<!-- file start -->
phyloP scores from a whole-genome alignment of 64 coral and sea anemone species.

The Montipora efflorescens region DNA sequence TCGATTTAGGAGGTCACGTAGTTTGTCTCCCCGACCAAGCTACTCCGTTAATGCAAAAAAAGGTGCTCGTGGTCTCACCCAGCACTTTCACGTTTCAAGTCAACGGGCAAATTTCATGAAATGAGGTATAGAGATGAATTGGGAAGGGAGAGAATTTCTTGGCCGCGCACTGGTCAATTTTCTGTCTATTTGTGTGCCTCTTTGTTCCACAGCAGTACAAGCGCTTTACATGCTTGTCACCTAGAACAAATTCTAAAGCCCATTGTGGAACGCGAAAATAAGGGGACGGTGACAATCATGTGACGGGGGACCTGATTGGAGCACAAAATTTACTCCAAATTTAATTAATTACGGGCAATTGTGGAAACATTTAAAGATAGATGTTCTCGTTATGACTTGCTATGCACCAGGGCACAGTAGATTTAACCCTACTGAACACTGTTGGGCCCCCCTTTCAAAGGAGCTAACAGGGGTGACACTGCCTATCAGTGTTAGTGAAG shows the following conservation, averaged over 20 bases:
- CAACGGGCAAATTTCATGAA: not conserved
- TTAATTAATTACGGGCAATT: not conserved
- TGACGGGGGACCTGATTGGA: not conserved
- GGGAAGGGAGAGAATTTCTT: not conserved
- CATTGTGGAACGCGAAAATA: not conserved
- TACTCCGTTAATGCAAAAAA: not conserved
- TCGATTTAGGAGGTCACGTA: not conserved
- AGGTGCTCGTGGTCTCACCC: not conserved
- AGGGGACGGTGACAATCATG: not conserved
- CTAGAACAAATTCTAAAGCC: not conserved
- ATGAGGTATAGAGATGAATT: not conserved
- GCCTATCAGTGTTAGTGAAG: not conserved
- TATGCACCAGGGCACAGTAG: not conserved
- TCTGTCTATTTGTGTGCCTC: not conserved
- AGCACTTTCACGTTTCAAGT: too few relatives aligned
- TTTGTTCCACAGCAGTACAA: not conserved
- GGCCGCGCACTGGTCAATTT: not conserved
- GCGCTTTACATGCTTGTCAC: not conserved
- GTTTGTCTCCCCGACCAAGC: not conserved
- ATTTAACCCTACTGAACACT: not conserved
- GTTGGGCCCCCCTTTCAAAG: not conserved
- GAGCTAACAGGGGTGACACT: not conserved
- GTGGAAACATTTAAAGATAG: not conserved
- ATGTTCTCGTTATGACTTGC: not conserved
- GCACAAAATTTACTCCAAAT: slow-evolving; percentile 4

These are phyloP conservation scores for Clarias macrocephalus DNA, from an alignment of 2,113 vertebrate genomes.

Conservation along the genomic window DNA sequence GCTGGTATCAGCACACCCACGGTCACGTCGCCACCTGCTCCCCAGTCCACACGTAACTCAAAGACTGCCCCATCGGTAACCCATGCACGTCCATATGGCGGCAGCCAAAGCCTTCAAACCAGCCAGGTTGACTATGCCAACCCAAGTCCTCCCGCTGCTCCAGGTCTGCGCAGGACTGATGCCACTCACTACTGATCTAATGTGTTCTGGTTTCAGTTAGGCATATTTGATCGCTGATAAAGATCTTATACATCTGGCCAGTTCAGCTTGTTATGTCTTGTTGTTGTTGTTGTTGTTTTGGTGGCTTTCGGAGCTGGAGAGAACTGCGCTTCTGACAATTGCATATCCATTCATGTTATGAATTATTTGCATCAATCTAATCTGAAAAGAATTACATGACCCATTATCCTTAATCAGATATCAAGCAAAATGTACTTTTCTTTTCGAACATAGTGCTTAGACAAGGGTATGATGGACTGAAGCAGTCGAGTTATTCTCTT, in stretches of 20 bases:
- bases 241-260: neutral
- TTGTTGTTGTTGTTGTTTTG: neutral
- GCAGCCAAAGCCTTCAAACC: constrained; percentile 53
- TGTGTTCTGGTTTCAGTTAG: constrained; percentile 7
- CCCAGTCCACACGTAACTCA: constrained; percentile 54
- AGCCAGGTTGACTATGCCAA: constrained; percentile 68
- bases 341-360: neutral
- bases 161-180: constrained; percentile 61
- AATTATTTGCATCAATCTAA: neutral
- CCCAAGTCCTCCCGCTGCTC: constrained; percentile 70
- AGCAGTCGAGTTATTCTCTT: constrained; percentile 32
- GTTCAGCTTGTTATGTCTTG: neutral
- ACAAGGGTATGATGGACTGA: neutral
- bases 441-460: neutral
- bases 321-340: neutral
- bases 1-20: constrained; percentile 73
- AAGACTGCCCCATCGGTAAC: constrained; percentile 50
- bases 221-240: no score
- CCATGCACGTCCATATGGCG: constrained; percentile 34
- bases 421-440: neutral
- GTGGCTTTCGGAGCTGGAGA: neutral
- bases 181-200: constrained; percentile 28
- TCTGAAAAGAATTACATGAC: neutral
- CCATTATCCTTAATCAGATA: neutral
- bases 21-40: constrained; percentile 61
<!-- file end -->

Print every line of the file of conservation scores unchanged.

phyloP scores from a whole-genome alignment of 64 coral and sea anemone species.

The Montipora efflorescens region DNA sequence TCGATTTAGGAGGTCACGTAGTTTGTCTCCCCGACCAAGCTACTCCGTTAATGCAAAAAAAGGTGCTCGTGGTCTCACCCAGCACTTTCACGTTTCAAGTCAACGGGCAAATTTCATGAAATGAGGTATAGAGATGAATTGGGAAGGGAGAGAATTTCTTGGCCGCGCACTGGTCAATTTTCTGTCTATTTGTGTGCCTCTTTGTTCCACAGCAGTACAAGCGCTTTACATGCTTGTCACCTAGAACAAATTCTAAAGCCCATTGTGGAACGCGAAAATAAGGGGACGGTGACAATCATGTGACGGGGGACCTGATTGGAGCACAAAATTTACTCCAAATTTAATTAATTACGGGCAATTGTGGAAACATTTAAAGATAGATGTTCTCGTTATGACTTGCTATGCACCAGGGCACAGTAGATTTAACCCTACTGAACACTGTTGGGCCCCCCTTTCAAAGGAGCTAACAGGGGTGACACTGCCTATCAGTGTTAGTGAAG shows the following conservation, averaged over 20 bases:
- CAACGGGCAAATTTCATGAA: not conserved
- TTAATTAATTACGGGCAATT: not conserved
- TGACGGGGGACCTGATTGGA: not conserved
- GGGAAGGGAGAGAATTTCTT: not conserved
- CATTGTGGAACGCGAAAATA: not conserved
- TACTCCGTTAATGCAAAAAA: not conserved
- TCGATTTAGGAGGTCACGTA: not conserved
- AGGTGCTCGTGGTCTCACCC: not conserved
- AGGGGACGGTGACAATCATG: not conserved
- CTAGAACAAATTCTAAAGCC: not conserved
- ATGAGGTATAGAGATGAATT: not conserved
- GCCTATCAGTGTTAGTGAAG: not conserved
- TATGCACCAGGGCACAGTAG: not conserved
- TCTGTCTATTTGTGTGCCTC: not conserved
- AGCACTTTCACGTTTCAAGT: too few relatives aligned
- TTTGTTCCACAGCAGTACAA: not conserved
- GGCCGCGCACTGGTCAATTT: not conserved
- GCGCTTTACATGCTTGTCAC: not conserved
- GTTTGTCTCCCCGACCAAGC: not conserved
- ATTTAACCCTACTGAACACT: not conserved
- GTTGGGCCCCCCTTTCAAAG: not conserved
- GAGCTAACAGGGGTGACACT: not conserved
- GTGGAAACATTTAAAGATAG: not conserved
- ATGTTCTCGTTATGACTTGC: not conserved
- GCACAAAATTTACTCCAAAT: slow-evolving; percentile 4

These are phyloP conservation scores for Clarias macrocephalus DNA, from an alignment of 2,113 vertebrate genomes.

Conservation along the genomic window DNA sequence GCTGGTATCAGCACACCCACGGTCACGTCGCCACCTGCTCCCCAGTCCACACGTAACTCAAAGACTGCCCCATCGGTAACCCATGCACGTCCATATGGCGGCAGCCAAAGCCTTCAAACCAGCCAGGTTGACTATGCCAACCCAAGTCCTCCCGCTGCTCCAGGTCTGCGCAGGACTGATGCCACTCACTACTGATCTAATGTGTTCTGGTTTCAGTTAGGCATATTTGATCGCTGATAAAGATCTTATACATCTGGCCAGTTCAGCTTGTTATGTCTTGTTGTTGTTGTTGTTGTTTTGGTGGCTTTCGGAGCTGGAGAGAACTGCGCTTCTGACAATTGCATATCCATTCATGTTATGAATTATTTGCATCAATCTAATCTGAAAAGAATTACATGACCCATTATCCTTAATCAGATATCAAGCAAAATGTACTTTTCTTTTCGAACATAGTGCTTAGACAAGGGTATGATGGACTGAAGCAGTCGAGTTATTCTCTT, in stretches of 20 bases:
- bases 241-260: neutral
- TTGTTGTTGTTGTTGTTTTG: neutral
- GCAGCCAAAGCCTTCAAACC: constrained; percentile 53
- TGTGTTCTGGTTTCAGTTAG: constrained; percentile 7
- CCCAGTCCACACGTAACTCA: constrained; percentile 54
- AGCCAGGTTGACTATGCCAA: constrained; percentile 68
- bases 341-360: neutral
- bases 161-180: constrained; percentile 61
- AATTATTTGCATCAATCTAA: neutral
- CCCAAGTCCTCCCGCTGCTC: constrained; percentile 70
- AGCAGTCGAGTTATTCTCTT: constrained; percentile 32
- GTTCAGCTTGTTATGTCTTG: neutral
- ACAAGGGTATGATGGACTGA: neutral
- bases 441-460: neutral
- bases 321-340: neutral
- bases 1-20: constrained; percentile 73
- AAGACTGCCCCATCGGTAAC: constrained; percentile 50
- bases 221-240: no score
- CCATGCACGTCCATATGGCG: constrained; percentile 34
- bases 421-440: neutral
- GTGGCTTTCGGAGCTGGAGA: neutral
- bases 181-200: constrained; percentile 28
- TCTGAAAAGAATTACATGAC: neutral
- CCATTATCCTTAATCAGATA: neutral
- bases 21-40: constrained; percentile 61